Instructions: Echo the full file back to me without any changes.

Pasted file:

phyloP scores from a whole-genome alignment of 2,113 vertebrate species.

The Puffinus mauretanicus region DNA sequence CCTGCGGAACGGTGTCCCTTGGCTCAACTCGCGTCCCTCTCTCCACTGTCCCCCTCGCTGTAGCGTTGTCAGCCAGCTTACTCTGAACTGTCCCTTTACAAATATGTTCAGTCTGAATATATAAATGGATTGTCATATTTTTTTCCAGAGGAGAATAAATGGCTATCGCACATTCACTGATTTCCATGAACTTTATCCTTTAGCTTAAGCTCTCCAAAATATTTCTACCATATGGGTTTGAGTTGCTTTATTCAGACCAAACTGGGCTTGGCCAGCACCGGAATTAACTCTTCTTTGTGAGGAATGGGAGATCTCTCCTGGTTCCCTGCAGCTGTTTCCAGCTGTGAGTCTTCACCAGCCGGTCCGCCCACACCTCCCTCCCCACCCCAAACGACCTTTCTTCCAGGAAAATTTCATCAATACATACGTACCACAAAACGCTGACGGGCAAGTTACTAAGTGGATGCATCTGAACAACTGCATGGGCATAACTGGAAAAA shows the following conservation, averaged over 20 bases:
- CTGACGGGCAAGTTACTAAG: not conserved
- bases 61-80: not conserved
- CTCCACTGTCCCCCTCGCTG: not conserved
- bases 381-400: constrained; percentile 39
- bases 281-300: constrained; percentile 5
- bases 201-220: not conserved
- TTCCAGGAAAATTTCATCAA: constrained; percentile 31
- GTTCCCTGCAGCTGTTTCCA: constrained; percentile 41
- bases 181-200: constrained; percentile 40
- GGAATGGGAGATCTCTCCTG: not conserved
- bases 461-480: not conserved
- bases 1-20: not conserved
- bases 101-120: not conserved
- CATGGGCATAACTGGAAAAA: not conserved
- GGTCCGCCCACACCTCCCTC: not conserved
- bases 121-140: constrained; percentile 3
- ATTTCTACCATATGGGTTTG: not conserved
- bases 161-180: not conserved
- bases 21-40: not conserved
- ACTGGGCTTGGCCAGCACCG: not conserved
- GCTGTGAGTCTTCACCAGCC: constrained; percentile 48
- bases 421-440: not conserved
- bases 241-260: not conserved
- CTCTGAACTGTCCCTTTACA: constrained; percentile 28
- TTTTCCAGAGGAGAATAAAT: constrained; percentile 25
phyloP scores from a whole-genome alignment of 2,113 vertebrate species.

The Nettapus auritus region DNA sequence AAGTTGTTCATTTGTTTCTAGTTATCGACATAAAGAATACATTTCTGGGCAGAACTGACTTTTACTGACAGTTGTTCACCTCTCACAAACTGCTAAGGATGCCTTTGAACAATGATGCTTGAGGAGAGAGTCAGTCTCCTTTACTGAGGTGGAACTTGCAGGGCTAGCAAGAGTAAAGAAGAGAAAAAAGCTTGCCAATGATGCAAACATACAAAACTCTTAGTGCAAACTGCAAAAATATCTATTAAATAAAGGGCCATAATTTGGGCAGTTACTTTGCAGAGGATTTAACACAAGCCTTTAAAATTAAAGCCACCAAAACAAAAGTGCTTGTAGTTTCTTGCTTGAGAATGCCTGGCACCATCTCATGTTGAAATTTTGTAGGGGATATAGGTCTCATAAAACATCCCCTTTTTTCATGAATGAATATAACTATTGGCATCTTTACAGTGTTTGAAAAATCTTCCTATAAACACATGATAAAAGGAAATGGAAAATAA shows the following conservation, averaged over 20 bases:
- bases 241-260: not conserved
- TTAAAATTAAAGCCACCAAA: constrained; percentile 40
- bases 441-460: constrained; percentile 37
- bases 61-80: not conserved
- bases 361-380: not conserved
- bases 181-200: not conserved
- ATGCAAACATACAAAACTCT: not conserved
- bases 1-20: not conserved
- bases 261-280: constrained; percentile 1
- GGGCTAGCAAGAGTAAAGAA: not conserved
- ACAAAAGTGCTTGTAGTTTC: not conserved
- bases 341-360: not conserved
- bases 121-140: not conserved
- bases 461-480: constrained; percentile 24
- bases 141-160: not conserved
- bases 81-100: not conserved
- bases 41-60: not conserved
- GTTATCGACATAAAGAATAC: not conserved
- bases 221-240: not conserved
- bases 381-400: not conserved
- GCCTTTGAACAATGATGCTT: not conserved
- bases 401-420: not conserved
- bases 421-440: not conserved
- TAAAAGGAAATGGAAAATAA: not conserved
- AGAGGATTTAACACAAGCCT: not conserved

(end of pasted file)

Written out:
phyloP scores from a whole-genome alignment of 2,113 vertebrate species.

The Puffinus mauretanicus region DNA sequence CCTGCGGAACGGTGTCCCTTGGCTCAACTCGCGTCCCTCTCTCCACTGTCCCCCTCGCTGTAGCGTTGTCAGCCAGCTTACTCTGAACTGTCCCTTTACAAATATGTTCAGTCTGAATATATAAATGGATTGTCATATTTTTTTCCAGAGGAGAATAAATGGCTATCGCACATTCACTGATTTCCATGAACTTTATCCTTTAGCTTAAGCTCTCCAAAATATTTCTACCATATGGGTTTGAGTTGCTTTATTCAGACCAAACTGGGCTTGGCCAGCACCGGAATTAACTCTTCTTTGTGAGGAATGGGAGATCTCTCCTGGTTCCCTGCAGCTGTTTCCAGCTGTGAGTCTTCACCAGCCGGTCCGCCCACACCTCCCTCCCCACCCCAAACGACCTTTCTTCCAGGAAAATTTCATCAATACATACGTACCACAAAACGCTGACGGGCAAGTTACTAAGTGGATGCATCTGAACAACTGCATGGGCATAACTGGAAAAA shows the following conservation, averaged over 20 bases:
- CTGACGGGCAAGTTACTAAG: not conserved
- bases 61-80: not conserved
- CTCCACTGTCCCCCTCGCTG: not conserved
- bases 381-400: constrained; percentile 39
- bases 281-300: constrained; percentile 5
- bases 201-220: not conserved
- TTCCAGGAAAATTTCATCAA: constrained; percentile 31
- GTTCCCTGCAGCTGTTTCCA: constrained; percentile 41
- bases 181-200: constrained; percentile 40
- GGAATGGGAGATCTCTCCTG: not conserved
- bases 461-480: not conserved
- bases 1-20: not conserved
- bases 101-120: not conserved
- CATGGGCATAACTGGAAAAA: not conserved
- GGTCCGCCCACACCTCCCTC: not conserved
- bases 121-140: constrained; percentile 3
- ATTTCTACCATATGGGTTTG: not conserved
- bases 161-180: not conserved
- bases 21-40: not conserved
- ACTGGGCTTGGCCAGCACCG: not conserved
- GCTGTGAGTCTTCACCAGCC: constrained; percentile 48
- bases 421-440: not conserved
- bases 241-260: not conserved
- CTCTGAACTGTCCCTTTACA: constrained; percentile 28
- TTTTCCAGAGGAGAATAAAT: constrained; percentile 25
phyloP scores from a whole-genome alignment of 2,113 vertebrate species.

The Nettapus auritus region DNA sequence AAGTTGTTCATTTGTTTCTAGTTATCGACATAAAGAATACATTTCTGGGCAGAACTGACTTTTACTGACAGTTGTTCACCTCTCACAAACTGCTAAGGATGCCTTTGAACAATGATGCTTGAGGAGAGAGTCAGTCTCCTTTACTGAGGTGGAACTTGCAGGGCTAGCAAGAGTAAAGAAGAGAAAAAAGCTTGCCAATGATGCAAACATACAAAACTCTTAGTGCAAACTGCAAAAATATCTATTAAATAAAGGGCCATAATTTGGGCAGTTACTTTGCAGAGGATTTAACACAAGCCTTTAAAATTAAAGCCACCAAAACAAAAGTGCTTGTAGTTTCTTGCTTGAGAATGCCTGGCACCATCTCATGTTGAAATTTTGTAGGGGATATAGGTCTCATAAAACATCCCCTTTTTTCATGAATGAATATAACTATTGGCATCTTTACAGTGTTTGAAAAATCTTCCTATAAACACATGATAAAAGGAAATGGAAAATAA shows the following conservation, averaged over 20 bases:
- bases 241-260: not conserved
- TTAAAATTAAAGCCACCAAA: constrained; percentile 40
- bases 441-460: constrained; percentile 37
- bases 61-80: not conserved
- bases 361-380: not conserved
- bases 181-200: not conserved
- ATGCAAACATACAAAACTCT: not conserved
- bases 1-20: not conserved
- bases 261-280: constrained; percentile 1
- GGGCTAGCAAGAGTAAAGAA: not conserved
- ACAAAAGTGCTTGTAGTTTC: not conserved
- bases 341-360: not conserved
- bases 121-140: not conserved
- bases 461-480: constrained; percentile 24
- bases 141-160: not conserved
- bases 81-100: not conserved
- bases 41-60: not conserved
- GTTATCGACATAAAGAATAC: not conserved
- bases 221-240: not conserved
- bases 381-400: not conserved
- GCCTTTGAACAATGATGCTT: not conserved
- bases 401-420: not conserved
- bases 421-440: not conserved
- TAAAAGGAAATGGAAAATAA: not conserved
- AGAGGATTTAACACAAGCCT: not conserved